Calypso Wireless has been granted a patent which appears to claim ownership of the whole concept behind roaming between Wi-Fi and wireless WAN networks such as GSM.

As zillions of device manufacturers have been demonstrating such devices for some time now, this looks to us like the latest in a series of attempts by lawyer-crazed companies to patent existing technology.

Calypso's patent, US Patent number 6,680,923, specifies "the seamless roaming of voice, video and data between Wide Area Network access points… and short-range Internet access points".

This is stuff that is routinely shown at trade shows - this week's prime example being the Nokia Communicator shown at 3GSM, which even included middleware from IBM to keep things connected at the application level when cutting across from one network to another. This reporter has personally heard Nokia discussing the ability to roam from Wi-Fi to cellular for the last five years.

There are plenty of companies already selling products to do the specific job Calypso claims to have patented, for instance Green Packet's SONaccess and Birdstep's Mobile IP technology.

So, if Calypso has a patent in the area you would think it must have some pretty interesting new technology, right? Well you would but as far as our reading of the patent takes us, you would be wrong.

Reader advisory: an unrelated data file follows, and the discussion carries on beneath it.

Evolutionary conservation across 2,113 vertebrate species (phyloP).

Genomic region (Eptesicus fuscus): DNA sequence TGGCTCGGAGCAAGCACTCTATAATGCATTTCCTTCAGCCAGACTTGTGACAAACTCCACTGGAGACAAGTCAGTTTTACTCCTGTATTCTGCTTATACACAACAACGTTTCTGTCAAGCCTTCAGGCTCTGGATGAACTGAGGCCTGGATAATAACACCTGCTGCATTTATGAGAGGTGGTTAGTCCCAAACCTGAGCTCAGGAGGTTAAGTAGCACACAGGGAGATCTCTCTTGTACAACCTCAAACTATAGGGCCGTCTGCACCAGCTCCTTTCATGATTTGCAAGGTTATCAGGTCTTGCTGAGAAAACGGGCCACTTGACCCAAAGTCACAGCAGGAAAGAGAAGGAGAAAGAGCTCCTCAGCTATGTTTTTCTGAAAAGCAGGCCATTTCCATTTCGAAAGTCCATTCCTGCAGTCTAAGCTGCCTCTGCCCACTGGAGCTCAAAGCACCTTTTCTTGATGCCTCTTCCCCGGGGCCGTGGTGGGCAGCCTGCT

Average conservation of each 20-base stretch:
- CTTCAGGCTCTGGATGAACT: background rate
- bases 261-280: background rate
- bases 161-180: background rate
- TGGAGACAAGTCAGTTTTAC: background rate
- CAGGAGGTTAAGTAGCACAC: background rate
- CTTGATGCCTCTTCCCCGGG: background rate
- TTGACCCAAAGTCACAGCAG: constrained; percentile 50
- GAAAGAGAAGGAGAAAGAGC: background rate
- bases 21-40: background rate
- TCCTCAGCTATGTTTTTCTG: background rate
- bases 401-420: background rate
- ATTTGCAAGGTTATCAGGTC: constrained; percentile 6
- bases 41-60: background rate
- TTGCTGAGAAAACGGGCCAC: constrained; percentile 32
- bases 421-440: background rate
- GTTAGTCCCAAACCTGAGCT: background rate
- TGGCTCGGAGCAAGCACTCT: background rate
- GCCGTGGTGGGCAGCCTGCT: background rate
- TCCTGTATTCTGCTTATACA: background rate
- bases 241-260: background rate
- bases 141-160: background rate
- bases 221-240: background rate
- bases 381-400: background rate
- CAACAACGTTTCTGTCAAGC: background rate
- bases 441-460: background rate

The patent is written in the usual impenetrable patent-speak and spends a long time explaining that any device roaming between one or more different networks must be able to log onto all them (a leap in human imagination). Then it brings out its big idea: "The communication system and method of the present invention also incorporates auto-switching capabilities…"

That's right, Calypso has stumbled on what apparently no one had thought of before. If you are going to roam between different networks, you have to switch. Automatically.

"To fully understand how revolutionary Calypso Wireless' technology is, simply compare the 11,000Kbit/s speed of 802.11b to the data transfer capabilities of existing wireless cellular networks in the US," chirps the release, as if the company is single-handedly responsible for creating 802.11b.

Calypso is apparently not a hollow patent-exploiting company, as it does have roaming technology, called ASNAP. Whether this patent puts it "light-years" ahead of its competition, as the release claims, remains to be seen. It certainly appears to be ready to start milking the cash cow: "In the near term Calypso will start the process of contacting major mobile carriers in the industry to notify them of this patent," the release states.

This is only the latest in a series of weird patents to hit the industry, including Eolas' attempt to patent embedded content and BT's fabled attempt to patent the hyperlink.

Calypso is a West Indian song with improvised topical lyrics.